I think there is hope on the horizon. The Ministry of Education is moving to make college entrance exams cover practical English skills, not just memorizing. It is hard to become a practical English speaker at NOVA etc, so mothers are going to start sending their kids to someplace they can make real progress. When the bottom of the eikaiwa market drops out because they don't know how to teach, then you will see some big changes (I'm thinking in 7 ot 8 years. For change in Japan, that is just as fast as greased lightning).

-On a side note, the privatization of universities doesn't change anything. A few years ago, the government told its public universities to get rid of all its foreign professors who had been in Japan for a long time in favor of new, cheaper teachers. Tenure did save many. The same thing could still happen under the new system. One of the reasons that if I ever teach longterm in Japan I will work at a private university unless their are some big improvements in public education.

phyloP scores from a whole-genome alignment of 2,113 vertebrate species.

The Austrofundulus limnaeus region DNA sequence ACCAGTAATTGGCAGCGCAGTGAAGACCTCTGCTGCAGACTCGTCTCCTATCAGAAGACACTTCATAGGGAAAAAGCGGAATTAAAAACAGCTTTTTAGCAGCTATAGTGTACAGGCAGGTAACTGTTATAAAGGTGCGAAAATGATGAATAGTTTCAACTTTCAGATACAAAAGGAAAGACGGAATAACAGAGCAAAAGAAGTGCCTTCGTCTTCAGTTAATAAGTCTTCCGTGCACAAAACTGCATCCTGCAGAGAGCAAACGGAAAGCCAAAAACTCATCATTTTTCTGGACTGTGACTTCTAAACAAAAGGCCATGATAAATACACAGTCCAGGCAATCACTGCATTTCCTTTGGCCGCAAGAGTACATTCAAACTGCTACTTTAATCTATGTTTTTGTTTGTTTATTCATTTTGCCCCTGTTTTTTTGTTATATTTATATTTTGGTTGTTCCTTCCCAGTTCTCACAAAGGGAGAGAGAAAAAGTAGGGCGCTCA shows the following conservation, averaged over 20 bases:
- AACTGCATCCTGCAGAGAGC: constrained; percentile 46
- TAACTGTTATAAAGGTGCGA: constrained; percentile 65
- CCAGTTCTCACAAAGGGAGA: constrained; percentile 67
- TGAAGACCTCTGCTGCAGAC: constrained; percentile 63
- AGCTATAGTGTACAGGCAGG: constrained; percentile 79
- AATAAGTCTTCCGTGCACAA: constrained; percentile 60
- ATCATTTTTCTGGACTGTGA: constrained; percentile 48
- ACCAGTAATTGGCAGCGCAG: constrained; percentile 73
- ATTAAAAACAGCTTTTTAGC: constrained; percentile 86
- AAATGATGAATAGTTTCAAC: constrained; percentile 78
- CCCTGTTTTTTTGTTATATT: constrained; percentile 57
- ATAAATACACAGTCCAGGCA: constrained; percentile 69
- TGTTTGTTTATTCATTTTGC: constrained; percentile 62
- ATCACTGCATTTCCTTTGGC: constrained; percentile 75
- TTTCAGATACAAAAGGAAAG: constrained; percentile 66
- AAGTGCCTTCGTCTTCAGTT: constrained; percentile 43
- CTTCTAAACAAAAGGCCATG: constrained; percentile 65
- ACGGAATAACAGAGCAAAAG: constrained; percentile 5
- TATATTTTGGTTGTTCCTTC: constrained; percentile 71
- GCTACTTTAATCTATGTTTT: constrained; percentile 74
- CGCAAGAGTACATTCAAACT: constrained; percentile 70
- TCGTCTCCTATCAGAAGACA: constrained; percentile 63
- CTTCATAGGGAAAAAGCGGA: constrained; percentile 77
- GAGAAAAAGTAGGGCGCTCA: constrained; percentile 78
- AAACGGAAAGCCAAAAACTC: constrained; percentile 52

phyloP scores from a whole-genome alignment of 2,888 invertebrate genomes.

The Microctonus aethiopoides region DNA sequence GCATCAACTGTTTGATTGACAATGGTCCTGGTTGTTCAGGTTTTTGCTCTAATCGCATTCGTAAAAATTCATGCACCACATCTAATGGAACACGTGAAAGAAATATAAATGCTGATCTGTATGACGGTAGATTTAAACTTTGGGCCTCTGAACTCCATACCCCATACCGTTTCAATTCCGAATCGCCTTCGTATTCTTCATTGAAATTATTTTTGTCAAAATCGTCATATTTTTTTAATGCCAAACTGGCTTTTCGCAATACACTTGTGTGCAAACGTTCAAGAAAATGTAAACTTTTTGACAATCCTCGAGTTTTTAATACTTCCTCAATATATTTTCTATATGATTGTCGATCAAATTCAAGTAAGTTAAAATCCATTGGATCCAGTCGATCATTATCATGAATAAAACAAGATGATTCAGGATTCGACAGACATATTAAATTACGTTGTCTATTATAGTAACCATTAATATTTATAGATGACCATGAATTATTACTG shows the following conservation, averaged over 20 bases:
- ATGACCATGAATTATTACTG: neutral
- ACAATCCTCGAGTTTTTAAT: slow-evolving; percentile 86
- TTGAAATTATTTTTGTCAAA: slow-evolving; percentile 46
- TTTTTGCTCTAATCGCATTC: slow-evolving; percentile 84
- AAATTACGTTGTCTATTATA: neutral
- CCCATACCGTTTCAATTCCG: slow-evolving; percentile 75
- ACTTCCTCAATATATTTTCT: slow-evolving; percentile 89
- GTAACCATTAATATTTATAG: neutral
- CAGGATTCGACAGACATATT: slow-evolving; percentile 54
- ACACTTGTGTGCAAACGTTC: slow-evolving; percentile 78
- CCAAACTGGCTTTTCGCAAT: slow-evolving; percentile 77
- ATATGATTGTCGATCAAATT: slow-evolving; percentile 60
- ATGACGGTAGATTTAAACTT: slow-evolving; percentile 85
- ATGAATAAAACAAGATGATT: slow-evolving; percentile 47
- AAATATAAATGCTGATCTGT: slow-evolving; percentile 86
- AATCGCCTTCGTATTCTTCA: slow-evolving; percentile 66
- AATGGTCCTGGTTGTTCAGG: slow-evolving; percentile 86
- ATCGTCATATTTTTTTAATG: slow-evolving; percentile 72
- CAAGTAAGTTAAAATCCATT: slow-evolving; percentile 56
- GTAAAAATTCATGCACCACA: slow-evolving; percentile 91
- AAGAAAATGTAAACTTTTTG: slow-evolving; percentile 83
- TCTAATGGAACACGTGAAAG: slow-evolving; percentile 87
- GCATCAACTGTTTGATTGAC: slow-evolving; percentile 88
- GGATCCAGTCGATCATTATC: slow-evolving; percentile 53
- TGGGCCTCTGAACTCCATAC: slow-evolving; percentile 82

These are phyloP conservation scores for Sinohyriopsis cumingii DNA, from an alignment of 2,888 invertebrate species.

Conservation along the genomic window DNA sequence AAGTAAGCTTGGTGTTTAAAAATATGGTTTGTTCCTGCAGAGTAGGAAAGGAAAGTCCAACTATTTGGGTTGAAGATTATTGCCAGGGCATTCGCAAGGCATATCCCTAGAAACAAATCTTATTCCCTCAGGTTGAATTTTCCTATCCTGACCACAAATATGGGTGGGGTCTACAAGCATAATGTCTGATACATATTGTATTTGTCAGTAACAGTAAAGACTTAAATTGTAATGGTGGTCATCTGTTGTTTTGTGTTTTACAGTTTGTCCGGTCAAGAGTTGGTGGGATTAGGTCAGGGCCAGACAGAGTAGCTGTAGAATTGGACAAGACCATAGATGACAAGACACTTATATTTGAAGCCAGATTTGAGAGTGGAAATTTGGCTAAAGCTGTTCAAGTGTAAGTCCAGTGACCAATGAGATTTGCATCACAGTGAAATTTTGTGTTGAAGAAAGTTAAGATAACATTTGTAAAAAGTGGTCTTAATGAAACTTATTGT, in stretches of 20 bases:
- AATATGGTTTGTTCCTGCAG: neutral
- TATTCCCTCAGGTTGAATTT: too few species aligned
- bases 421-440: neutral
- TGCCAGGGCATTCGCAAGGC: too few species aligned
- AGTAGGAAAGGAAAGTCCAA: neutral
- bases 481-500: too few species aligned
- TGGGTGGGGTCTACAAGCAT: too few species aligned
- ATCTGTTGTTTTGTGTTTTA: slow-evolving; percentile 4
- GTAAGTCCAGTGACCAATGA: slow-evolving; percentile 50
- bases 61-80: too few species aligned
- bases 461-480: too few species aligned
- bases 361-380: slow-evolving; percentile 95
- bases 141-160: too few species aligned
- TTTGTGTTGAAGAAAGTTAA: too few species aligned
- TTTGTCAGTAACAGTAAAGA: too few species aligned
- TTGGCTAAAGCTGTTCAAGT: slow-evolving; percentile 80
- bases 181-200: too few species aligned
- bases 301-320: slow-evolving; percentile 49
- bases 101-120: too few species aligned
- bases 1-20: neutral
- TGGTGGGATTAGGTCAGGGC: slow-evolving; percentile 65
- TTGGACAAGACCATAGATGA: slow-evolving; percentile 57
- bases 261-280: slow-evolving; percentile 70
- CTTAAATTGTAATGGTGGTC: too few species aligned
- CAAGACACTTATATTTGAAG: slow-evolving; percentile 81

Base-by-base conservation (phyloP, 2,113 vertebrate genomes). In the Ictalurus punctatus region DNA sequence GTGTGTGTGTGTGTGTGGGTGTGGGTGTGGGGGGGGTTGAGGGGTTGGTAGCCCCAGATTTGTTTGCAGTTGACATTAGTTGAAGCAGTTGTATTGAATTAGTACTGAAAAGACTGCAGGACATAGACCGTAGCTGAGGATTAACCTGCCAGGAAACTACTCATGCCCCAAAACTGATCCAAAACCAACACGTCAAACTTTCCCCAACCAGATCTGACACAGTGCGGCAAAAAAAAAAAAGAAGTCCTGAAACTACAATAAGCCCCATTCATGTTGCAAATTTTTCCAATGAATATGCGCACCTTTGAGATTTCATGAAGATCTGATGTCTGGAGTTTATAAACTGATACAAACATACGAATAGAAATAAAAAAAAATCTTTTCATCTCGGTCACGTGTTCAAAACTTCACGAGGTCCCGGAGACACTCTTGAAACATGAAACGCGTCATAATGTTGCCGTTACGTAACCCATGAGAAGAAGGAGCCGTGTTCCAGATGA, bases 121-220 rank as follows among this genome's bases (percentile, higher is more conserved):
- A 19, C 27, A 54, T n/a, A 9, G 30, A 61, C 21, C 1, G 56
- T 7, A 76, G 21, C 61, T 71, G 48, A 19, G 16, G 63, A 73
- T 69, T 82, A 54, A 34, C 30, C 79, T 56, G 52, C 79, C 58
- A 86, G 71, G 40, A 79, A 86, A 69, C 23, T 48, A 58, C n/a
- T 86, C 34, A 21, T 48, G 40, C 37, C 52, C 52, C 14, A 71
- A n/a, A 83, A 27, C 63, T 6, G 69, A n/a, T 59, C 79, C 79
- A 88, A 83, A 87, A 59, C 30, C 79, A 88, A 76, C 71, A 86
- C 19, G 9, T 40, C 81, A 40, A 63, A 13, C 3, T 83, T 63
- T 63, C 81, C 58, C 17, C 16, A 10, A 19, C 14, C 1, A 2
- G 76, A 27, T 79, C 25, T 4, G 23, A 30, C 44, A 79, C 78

Ive met a few people who have had amazing english from going to eikaiwa schools and some who aren't as good. Theres also a big difference in public and private schools that you can really tell, thus the competition for private schools and universities.

Tho i must admit the private schools are more fun 😌 (kids have more time to play) 👍
Good point Ewok85.

In any educational system the most motivated are going to do the best. They have a real desire to learn and will make the extra efforts to go beyond the texts and classroom to learn. They will do well anywhere. Those are not the ones you need to worry about. You don't need to change the system to help them. You need to change it for all the others.
I've been teaching English in Japan for over four years now and I thought it was a good article.